NEW YORK -- There they were again, ownership negotiator Richard Ravitch and players union chief Donald Fehr telling the world for the umpteenth time that there was little reason for hope that the baseball strike might end in the foreseeable future.
Federal mediators met with each side separately yesterday to talk about resuming negotiations, but there was -- again -- nothing to talk about. No formal talks were scheduled and any hope of resuming the 1994 season could be extinguished in the next few days.
"They are out of answers, too," Fehr said of the mediators. "They indicated after speaking with the clubs and to us that there was no movement and no reason to meet. There is no reason to think anything will happen soon."
There also is no reason to think that the frozen negotiations suddenly will thaw because of a rumored back-room effort by the union to take its case directly to some of the more moderate owners. Both sides dismissed reports that serious behind-the-scenes negotiations are going on, and backed it up with more polarizing rhetoric.
"Now is a period when you're going to hear a lot of rumors," Fehr said. "Some of them are rumors that people have planted to see what the reaction would be. There have been no secret negotiating meetings. There has been some contact between the offices and that has been going on all along."
Fehr did confirm that he had spoken privately with one owner last week -- apparently Colorado Rockies president Jerry McMorris -- but that there was no "substance" to the conversations. No doubt, union officials will continue to poke around for a softening of the ownership position.
"It is common for ideas to be floated in other than a formal bargaining proposal," Fehr said, "but there's not even any of that going on."
More rumors of ownership fragmentation were met with more tough talk from Ravitch, who denied speculation about changes in the management bargaining strategy and disputed a television report Monday that Chicago White Sox owner Jerry Reinsdorf had discussed a "theoretical" salary cap tradeoff with the union.
"Rumors have been flying high and wide," Ravitch said. "I'd like to put those rumors to rest. There has been no change whatsoever in the owners' position. We held a conference call yesterday and not one owner dissented from that point of view."
Ravitch even stepped up the rhetoric, if that were possible. He warned that the growing economic losses resulting from the strike would have to be made up down the line, which could mean lower budgets in 1995. He also said that the decision on whether the owners eventually would make good on the $7.8 million All-Star payment they recently withheld from the players' pension fund might depend on the financial burden created by the strike.
"The strike -- caused by the players -- has another interesting consequence," Ravitch said. "That is that the losses [the owners] suffer this year are going to result in lower expenditures next year. It's not a loss of profitability, but to the total resources available to baseball. Things could be cut in a lot of ways to make up for what happens this year."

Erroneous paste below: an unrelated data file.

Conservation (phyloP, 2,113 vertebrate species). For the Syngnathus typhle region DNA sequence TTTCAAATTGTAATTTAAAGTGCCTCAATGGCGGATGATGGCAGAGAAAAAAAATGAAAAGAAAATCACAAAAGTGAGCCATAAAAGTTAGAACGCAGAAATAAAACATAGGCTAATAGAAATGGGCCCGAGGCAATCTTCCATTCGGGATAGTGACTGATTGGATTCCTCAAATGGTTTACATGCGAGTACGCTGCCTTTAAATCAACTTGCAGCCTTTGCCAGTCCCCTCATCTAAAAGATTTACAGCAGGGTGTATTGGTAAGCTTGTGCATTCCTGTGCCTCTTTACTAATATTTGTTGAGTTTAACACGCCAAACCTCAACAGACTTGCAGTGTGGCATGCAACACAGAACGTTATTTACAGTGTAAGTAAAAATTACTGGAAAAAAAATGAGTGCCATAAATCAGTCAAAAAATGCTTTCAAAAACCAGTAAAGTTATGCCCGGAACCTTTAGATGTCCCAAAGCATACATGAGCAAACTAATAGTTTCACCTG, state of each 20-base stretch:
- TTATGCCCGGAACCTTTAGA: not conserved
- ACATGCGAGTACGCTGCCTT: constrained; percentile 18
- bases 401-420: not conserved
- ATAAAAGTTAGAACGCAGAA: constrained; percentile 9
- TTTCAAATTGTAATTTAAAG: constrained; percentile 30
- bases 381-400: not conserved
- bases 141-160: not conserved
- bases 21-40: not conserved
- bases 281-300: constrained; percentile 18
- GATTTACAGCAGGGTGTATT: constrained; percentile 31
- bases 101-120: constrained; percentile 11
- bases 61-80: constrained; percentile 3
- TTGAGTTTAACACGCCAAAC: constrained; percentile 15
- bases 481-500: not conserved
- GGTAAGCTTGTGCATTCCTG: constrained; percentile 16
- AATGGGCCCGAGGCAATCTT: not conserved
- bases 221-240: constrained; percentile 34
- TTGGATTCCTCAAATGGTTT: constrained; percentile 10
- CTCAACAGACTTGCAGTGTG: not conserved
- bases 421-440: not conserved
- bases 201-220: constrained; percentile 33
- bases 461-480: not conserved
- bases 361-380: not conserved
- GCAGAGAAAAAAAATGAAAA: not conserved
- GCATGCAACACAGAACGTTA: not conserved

Though the owners may have the power to keep the pension money, it is unclear how they could do any further financial harm to the players. The salary cap proposal calls for a specific percentage of revenue and a guaranteed $1 billion for 1995 salaries. If they eventually declare an impasse and impose it unilaterally, they cannot legally change that formal proposal to the disadvantage of the players.
Perhaps all Ravitch was saying was that the players are doomed to end up with a 50-50 split if they carry the strike into the off-season, while they could get a higher percentage if they agree to talk about the cap now, but his tone was more punitive than that.
"I'm not much interested in listening to any more threats," Fehr said. "When Dick says things like that, it's obvious that he's a prisoner of his own rhetoric."
In related developments:
* The players held a conference call earlier in the day to update the executive board on the progress of the negotiations and finalize the date on which the union will begin dispensing money from the players' strike fund. The first checks will be mailed out on Sept. 15, but the amount of those payments has not been announced.
* Ravitch said that two teams have called him suggesting that the minimum payroll requirement be removed from the ownership salary cap proposal to make up for losses incurred from the strike, but that seems unlikely since the owners could hurt their case for a legal impasse if they take anything off the table.
* Though a declared impasse is looking more likely, Ravitch said yesterday that the owners have not yet discussed how they would go about implementing new working conditions this winter.
"If the union refuses to talk about cost at some level," Ravitch said, "at some point in October, we'll have to sit down and figure out what to do."
* Ravitch explained how rumors of a Reinsdorf compromise may have developed.
"What Jerry asked was, if you're willing to talk percentage with us, we are willing to give you everything else you wanted," Ravitch said. "The answer to that was no."